Brine pool

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These craters mark the formation of brine pools, from which salt has seeped through the seafloor and encrusted the nearby substrate.
NOAA rendering of a brine pool in the Gulf of Mexico.
Chimaeridae fish and seep mussels at edge of brine pool.

A brine pool is a large area of brine on the ocean basin. These pools are bodies of water that have a salinity three to five times greater than the surrounding ocean. For deep-sea brine pools, the source of the salt is the dissolution of large salt deposits through salt tectonics. The brine often contains high concentrations of methane, providing energy to chemosynthetic animals that live near the pool. These creatures are often extremophiles.[1][2] Brine pools are also known to exist on the Antarctic Shelf where the source of brine is salt excluded during formation of sea ice. Deep-sea and Antarctic brine pools can be toxic to marine animals.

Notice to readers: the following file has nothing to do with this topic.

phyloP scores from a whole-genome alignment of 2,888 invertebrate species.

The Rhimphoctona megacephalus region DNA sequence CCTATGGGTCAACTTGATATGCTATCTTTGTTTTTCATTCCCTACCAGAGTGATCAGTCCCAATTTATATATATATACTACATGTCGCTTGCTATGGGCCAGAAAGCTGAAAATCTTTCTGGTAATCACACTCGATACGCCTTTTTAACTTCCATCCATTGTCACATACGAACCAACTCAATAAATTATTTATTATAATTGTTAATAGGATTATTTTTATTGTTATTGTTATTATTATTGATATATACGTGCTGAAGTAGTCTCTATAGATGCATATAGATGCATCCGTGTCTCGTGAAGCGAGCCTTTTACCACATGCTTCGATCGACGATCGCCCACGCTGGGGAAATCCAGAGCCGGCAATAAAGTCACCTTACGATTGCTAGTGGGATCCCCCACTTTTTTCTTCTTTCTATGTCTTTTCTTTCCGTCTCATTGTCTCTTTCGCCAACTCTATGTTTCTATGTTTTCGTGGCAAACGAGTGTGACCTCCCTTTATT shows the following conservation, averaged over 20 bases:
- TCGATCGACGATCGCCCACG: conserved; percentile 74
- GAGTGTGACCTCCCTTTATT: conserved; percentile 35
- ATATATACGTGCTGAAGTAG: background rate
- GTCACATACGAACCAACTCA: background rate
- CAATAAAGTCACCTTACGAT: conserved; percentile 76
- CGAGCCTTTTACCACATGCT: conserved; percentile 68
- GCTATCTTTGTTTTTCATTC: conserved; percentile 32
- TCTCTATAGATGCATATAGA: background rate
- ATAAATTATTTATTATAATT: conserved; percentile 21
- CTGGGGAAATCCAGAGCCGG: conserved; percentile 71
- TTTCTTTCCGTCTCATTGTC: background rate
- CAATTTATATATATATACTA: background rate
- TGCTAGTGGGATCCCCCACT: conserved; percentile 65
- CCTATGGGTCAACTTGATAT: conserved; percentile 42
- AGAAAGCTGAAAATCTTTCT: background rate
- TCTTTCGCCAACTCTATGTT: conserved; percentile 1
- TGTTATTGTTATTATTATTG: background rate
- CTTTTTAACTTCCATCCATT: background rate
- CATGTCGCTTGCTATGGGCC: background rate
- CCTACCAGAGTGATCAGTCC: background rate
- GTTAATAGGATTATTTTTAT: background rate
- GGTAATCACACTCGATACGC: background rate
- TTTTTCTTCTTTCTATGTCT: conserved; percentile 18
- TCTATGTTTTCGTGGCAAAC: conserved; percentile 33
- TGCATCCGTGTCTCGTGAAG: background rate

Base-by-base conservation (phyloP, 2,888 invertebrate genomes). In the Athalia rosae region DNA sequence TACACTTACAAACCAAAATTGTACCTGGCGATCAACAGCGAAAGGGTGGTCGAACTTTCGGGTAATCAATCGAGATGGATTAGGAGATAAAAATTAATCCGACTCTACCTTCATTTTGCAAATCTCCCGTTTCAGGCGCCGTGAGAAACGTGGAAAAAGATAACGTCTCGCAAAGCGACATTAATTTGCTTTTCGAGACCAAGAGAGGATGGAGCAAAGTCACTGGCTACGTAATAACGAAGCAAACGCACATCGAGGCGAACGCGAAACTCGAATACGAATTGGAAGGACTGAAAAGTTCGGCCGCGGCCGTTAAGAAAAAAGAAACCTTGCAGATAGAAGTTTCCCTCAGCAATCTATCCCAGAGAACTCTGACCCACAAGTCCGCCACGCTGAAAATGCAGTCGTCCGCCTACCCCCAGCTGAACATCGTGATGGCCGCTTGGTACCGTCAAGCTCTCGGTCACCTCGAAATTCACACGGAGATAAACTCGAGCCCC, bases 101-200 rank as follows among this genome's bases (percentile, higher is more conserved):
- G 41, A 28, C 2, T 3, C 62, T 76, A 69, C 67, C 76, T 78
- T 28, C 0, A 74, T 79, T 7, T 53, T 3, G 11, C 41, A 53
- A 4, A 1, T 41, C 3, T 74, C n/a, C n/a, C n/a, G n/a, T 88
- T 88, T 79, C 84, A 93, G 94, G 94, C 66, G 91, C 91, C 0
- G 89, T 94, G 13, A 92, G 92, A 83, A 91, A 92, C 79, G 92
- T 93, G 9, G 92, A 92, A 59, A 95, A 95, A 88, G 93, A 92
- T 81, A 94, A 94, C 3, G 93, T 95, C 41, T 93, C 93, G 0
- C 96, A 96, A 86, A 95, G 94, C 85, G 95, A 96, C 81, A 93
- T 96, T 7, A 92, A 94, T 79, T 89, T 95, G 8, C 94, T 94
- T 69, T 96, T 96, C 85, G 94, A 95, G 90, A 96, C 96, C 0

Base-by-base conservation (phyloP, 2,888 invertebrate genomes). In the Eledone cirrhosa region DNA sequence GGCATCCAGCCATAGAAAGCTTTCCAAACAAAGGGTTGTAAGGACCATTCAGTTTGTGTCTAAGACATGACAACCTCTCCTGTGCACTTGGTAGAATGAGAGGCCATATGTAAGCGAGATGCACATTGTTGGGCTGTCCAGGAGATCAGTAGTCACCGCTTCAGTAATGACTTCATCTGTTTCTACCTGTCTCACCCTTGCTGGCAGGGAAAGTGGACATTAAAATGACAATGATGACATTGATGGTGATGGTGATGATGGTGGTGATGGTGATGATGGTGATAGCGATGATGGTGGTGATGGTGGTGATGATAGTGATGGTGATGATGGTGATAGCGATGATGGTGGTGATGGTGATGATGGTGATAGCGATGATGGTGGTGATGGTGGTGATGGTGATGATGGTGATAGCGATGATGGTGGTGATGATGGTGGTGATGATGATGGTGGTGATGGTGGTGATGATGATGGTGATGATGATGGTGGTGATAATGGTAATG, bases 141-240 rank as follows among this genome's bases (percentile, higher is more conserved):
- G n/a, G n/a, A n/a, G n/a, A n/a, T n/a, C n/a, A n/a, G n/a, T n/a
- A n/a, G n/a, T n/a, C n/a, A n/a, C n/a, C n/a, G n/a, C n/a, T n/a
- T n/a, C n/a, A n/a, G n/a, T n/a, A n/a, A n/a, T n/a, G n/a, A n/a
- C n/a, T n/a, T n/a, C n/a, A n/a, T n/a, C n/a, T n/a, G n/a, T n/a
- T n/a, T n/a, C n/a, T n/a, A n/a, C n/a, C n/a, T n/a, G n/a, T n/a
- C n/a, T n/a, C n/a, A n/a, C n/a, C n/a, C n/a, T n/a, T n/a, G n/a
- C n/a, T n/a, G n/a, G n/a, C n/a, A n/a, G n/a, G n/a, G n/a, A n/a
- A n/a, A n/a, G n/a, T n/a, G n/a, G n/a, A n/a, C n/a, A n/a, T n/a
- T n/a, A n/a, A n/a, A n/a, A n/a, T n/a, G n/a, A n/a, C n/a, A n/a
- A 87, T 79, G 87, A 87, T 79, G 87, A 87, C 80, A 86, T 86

Brine pools are sometimes called seafloor "lakes" because the dense brine does not easily mix with overlying seawater. The high salinity raises the density of the brine, which creates a distinct surface and shoreline for the pool.[3] When submarines dive into brine pools, they float on the brine surface due to the high density. The motion of a submarine can create waves across the brine-seawater interface that wash over the surrounding "shoreline".[4]

Support of life[edit]

Deep sea brine pools often coincide with cold seep activity. Methane released by the seep is processed by bacteria, which have a symbiotic relationship with seep mussels living at the edge of the pool. This ecosystem is dependent on chemical energy, and unlike almost all other life on Earth, has little dependence on energy from the Sun.[5]